To hear some in Frankfort these days, Kentucky needs pension reform now, now, now to avoid our own fiscal cliff, sequester, Greek economic meltdown or you name the financial calamity.
But in reality the urgency and rhetoric of so-called pension reform are a distraction from the causes of the pension funding problem and its solutions.
The real story goes like this.
Over the past couple of decades, the state has refused to fix its antiquated tax system. One way it dealt with inadequate revenues was to short-change contributions to employees’ retirement. The legislature hasn’t made the full required payment to its pension funds for 14 of the last 21 years. It also didn’t pay for cost-of-living adjustments and benefit changes when they were made.
Those factors created a big funding gap in the pension system. When the banks wrecked the economy in 2008 (only a few years after the dot-com bubble burst), the resulting investment losses worsened the problem.
But instead of talking about how to fix Kentucky’s revenue stream and assure responsible payment of the state’s obligations, the focus has been on moving new workers to a less-secure retirement plan like a 401k or hybrid cash-balance plan.
Yet, such plans do nothing to reduce the pension system’s unfunded liability. In fact, the proposed cash-balance plan is projected to cost the state more than the current plan over the next 20 years. It will also increase employee turnover, leading to more money spent on hiring and training, while reducing retirement security for career employees.
The existing defined-benefit pension plan for new workers is in fact quite cheap, costing about four percent of what is spent on salaries for typical workers. Its risk is low, if contributions are made on time and any cost-of-living adjustments are funded.
Instead of a financial plan to address the debt, the liability is being used as an excuse to achieve an ideological goal. The same people who want to privatize Social Security nationally want to move toward 401k type plans for public employees. And along the way are not-so-subtle hints about supposedly-overpaid public employees.
Yet while overall benefits are better in government than in the private sector, wages are far worse – such that public-sector workers in Kentucky receive about 9 percent less in overall compensation than private sector workers with comparable education and experience. The public workforce also hasn’t been receiving raises in recent years.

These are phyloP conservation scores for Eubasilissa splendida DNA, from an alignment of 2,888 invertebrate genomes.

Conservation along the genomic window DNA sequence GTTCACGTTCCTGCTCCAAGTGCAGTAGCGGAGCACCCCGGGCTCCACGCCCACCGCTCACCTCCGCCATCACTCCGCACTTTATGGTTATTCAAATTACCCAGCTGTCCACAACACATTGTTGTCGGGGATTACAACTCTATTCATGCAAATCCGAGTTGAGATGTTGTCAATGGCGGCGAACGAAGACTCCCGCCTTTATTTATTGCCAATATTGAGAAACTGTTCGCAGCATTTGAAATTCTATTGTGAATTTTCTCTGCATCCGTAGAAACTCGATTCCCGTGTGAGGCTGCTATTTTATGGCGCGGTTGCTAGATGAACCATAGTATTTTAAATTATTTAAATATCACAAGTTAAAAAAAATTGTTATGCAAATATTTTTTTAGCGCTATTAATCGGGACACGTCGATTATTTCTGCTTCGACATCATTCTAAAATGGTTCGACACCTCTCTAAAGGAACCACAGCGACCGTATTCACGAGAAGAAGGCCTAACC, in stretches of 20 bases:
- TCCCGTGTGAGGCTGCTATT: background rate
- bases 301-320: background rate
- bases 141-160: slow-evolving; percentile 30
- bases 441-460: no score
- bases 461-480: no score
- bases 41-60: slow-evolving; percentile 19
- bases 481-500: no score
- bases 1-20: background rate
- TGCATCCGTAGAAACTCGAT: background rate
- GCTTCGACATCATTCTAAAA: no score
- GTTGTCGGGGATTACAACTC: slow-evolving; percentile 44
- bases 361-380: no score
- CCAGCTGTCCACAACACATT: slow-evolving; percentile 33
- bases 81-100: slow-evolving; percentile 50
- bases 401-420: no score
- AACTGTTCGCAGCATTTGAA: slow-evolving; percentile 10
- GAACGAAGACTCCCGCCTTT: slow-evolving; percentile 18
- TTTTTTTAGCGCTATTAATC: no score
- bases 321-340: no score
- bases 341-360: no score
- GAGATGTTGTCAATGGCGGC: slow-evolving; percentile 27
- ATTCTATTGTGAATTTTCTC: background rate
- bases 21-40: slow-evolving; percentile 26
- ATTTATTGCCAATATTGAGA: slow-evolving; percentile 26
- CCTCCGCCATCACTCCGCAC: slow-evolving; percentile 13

And pitting workers against each other is a distraction from the real problem that all workers now face in maintaining middle-class economic security.
In the private sector, workers have seen secure pensions replaced by inferior 401k plans or nothing at all. Median wages have been stagnant for the past decade. The result is a growing number of Kentuckians who are unprepared for retirement, and anxious about it.
All this suggests two important issues that should be the focus.
The first is finding the resources to responsibly address past failures to properly fund public workers’ retirement. That conversation is about revenue, not pensions. It involves looking at ways to sustainably and fairly generate the money needed to pay the obligation to workers while making other crucial public investments.
And the second conversation is about what we can do to support more secure retirements for all Kentuckians – including those in the private and the public sectors. Some states are beginning to look at ways to let small businesses participate in some version of state pension plans to access professional investment management, low administrative costs and risk pooling. Protecting and even strengthening Social Security – rather than cutting it – must be part of the answer. So should protecting traditional defined-benefit pension plans.
Reductions in retirement benefits are just one example of how we are slowly chipping away at the policies and institutions that built a middle class in this country. We in Kentucky shouldn’t let ourselves get distracted from the real issues impacting our economic future, including our retirement security.
Jason Bailey is director of the Berea-based Kentucky Center for Economic Policy, www.kypolicy.org.